Hamas: We May Back Palestinian State That Does Not Recognize Israel's Existence

Gaza strongman Ismail Haniyeh reiterates criticism of Abbas-led statehood bid at UN, saying no Palestinian leader has the mandate to forfeit 'one inch' of historic Palestine.

Hamas supports the formation of an independent Palestinian state that does not recognize Israel's existence and which does not concede "one inch" of historical Palestine, Hamas' Gaza leader said on Sunday.

Last week, Hamas voiced its objection to an upcoming Palestinian bid to gain recognition at the United Nations, saying that such an effort infringes on the Palestinian refugees' right of return.

Ismail Haniyeh - AP - Sept. 28, 2010

The move was not based on principles and "Hamas and other factions are not part of this step and do not support it," Salah al-Bardaweel, a senior Hamas leader in the Gaza Strip, told a workshop in Gaza City.

Speaking to the Palestinian legislative council in Gaza, Hamas leader Ismail Haniyeh was quoted by the French news agency AFP as reiterating his movement's opposition to the Palestinian Authority move at the UN, adding however that Hamas would support an independent Palestine on only part of what it considered to be "historic Palestine" if that state would adhere to core Hamas principles.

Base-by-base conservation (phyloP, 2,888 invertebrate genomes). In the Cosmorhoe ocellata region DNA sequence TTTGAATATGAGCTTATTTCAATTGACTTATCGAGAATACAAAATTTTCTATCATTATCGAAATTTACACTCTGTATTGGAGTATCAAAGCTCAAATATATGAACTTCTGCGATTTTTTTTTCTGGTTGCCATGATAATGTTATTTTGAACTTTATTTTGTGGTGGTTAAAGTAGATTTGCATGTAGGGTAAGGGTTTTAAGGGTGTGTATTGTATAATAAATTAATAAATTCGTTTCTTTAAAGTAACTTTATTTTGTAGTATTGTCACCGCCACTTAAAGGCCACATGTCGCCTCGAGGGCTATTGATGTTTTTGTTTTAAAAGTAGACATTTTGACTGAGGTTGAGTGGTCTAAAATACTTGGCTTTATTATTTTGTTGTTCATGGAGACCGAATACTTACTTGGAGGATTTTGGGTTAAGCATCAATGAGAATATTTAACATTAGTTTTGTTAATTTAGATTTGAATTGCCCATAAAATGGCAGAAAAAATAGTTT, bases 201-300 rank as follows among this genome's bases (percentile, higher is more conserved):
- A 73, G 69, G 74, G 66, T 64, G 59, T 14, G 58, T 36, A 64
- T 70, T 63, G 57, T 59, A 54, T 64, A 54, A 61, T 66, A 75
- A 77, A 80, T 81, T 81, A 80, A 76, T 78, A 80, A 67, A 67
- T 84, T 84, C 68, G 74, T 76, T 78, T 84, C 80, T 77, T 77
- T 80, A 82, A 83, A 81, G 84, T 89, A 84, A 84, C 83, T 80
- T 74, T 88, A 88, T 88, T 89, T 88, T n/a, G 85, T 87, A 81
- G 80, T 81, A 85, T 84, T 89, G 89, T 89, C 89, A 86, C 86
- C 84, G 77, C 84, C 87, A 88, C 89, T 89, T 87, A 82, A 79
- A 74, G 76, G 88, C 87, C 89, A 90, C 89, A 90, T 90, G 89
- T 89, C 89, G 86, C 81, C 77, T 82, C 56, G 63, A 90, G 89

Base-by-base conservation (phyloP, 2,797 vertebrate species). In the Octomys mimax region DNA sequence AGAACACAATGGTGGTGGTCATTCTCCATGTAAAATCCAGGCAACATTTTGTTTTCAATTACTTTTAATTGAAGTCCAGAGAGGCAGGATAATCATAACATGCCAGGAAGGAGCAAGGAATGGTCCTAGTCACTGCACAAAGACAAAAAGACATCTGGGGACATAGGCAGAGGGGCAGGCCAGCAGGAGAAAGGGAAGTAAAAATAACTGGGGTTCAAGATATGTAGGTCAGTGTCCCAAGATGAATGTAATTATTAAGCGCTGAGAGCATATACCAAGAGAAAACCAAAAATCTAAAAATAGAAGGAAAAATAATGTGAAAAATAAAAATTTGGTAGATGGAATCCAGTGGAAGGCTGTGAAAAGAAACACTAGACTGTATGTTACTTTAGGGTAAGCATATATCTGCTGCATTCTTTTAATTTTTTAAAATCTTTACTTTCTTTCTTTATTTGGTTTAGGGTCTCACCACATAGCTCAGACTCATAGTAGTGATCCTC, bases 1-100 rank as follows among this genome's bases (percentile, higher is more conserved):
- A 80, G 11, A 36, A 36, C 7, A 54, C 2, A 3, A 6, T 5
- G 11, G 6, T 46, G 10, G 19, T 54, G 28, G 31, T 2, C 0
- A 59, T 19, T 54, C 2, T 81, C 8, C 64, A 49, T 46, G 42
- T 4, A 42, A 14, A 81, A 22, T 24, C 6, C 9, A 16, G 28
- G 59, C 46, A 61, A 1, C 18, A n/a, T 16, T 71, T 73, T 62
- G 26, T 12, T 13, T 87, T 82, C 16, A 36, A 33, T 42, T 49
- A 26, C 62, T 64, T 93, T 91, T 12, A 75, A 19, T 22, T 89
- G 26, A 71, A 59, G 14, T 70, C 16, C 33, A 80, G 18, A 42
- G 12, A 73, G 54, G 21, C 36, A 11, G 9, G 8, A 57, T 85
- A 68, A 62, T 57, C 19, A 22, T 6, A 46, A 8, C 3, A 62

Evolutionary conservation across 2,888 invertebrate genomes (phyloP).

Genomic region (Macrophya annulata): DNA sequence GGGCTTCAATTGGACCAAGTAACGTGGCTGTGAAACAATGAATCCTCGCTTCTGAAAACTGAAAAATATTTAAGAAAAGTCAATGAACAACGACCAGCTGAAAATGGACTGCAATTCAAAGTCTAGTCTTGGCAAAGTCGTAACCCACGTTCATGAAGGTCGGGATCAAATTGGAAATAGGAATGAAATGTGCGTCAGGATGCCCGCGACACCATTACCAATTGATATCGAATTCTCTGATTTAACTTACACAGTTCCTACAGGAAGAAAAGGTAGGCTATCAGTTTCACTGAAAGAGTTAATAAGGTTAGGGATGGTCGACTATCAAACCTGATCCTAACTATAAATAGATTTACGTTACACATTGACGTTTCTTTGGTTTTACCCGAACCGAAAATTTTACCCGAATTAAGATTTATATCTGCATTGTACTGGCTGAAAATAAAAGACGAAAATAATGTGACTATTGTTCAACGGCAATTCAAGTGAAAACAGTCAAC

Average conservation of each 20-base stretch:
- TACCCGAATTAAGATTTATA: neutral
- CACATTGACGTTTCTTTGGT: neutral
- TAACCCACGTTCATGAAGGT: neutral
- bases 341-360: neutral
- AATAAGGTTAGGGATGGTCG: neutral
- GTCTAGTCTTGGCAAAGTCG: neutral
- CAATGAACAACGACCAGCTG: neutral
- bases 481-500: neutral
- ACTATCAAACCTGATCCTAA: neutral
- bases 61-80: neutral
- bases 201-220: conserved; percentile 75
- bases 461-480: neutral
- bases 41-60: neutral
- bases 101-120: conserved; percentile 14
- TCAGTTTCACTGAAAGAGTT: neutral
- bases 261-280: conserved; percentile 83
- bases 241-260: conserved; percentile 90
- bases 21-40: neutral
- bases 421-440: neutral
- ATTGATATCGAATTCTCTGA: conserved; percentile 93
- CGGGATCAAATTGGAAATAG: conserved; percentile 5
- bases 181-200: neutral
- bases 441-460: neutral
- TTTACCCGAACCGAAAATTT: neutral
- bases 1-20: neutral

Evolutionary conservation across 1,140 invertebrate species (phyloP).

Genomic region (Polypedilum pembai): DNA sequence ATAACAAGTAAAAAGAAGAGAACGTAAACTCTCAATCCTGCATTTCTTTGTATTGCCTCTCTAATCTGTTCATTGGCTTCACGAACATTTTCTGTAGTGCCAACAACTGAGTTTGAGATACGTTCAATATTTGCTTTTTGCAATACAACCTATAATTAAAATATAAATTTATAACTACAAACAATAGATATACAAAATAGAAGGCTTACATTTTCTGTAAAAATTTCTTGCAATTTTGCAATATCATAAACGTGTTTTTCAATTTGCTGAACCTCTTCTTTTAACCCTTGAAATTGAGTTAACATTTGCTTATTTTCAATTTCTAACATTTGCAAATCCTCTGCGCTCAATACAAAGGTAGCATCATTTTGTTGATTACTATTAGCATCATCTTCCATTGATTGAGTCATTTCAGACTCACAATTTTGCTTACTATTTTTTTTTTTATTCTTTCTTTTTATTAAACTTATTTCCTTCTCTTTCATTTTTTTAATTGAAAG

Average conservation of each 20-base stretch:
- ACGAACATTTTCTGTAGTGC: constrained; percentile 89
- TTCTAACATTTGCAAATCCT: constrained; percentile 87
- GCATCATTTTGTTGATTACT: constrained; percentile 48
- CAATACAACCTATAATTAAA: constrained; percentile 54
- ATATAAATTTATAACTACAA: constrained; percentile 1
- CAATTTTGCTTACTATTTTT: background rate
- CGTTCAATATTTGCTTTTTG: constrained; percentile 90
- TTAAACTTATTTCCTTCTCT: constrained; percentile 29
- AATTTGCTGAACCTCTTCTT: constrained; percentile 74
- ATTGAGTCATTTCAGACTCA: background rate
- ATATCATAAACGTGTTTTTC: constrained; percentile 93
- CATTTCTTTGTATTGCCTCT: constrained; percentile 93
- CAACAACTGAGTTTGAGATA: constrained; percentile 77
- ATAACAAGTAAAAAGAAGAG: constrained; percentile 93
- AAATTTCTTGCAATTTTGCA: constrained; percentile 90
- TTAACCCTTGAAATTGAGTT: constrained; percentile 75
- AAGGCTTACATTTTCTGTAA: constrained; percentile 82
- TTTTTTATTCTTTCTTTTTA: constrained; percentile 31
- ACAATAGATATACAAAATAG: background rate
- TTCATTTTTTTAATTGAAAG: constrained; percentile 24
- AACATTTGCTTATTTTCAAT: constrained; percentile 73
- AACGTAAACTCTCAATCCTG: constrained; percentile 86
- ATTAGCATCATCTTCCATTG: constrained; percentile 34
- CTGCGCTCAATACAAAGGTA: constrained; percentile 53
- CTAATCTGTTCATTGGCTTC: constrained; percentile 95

"We repeat today that we are with the establishment of a Palestinian state on any liberated part of Palestinian land that is agreed upon by the Palestinian people, without recognizing Israel or conceding any inch of historical Palestine,” Haniyeh was quoted by AFP as saying.

Elaborating on the main objection to the PA-led bid at the UN, Haniyeh reiterated the Hamas position that there could be "no mandate for any Palestinian leadership to infringe on Palestinian national rights, nor is there a mandate for any Palestinian actor to make historic concessions on Palestinian land or the right of the Palestinians, foremost among them the right of return."

“Given this position, we reiterate our rejection of this bid,” he added, saying, however, that Hamas would “not place obstacles in the way of the establishment of a Palestinian state with full sovereignty.”

Hamas, which seized control of the Gaza Strip in the summer of 2007, opposes the general line adopted by Abbas, and in particular peace negotiations with Israel.

The movement is under a Western diplomatic boycott for refusing demands to renounce violence, honor past Israeli-Palestinian agreements and recognize Israel's right to exist.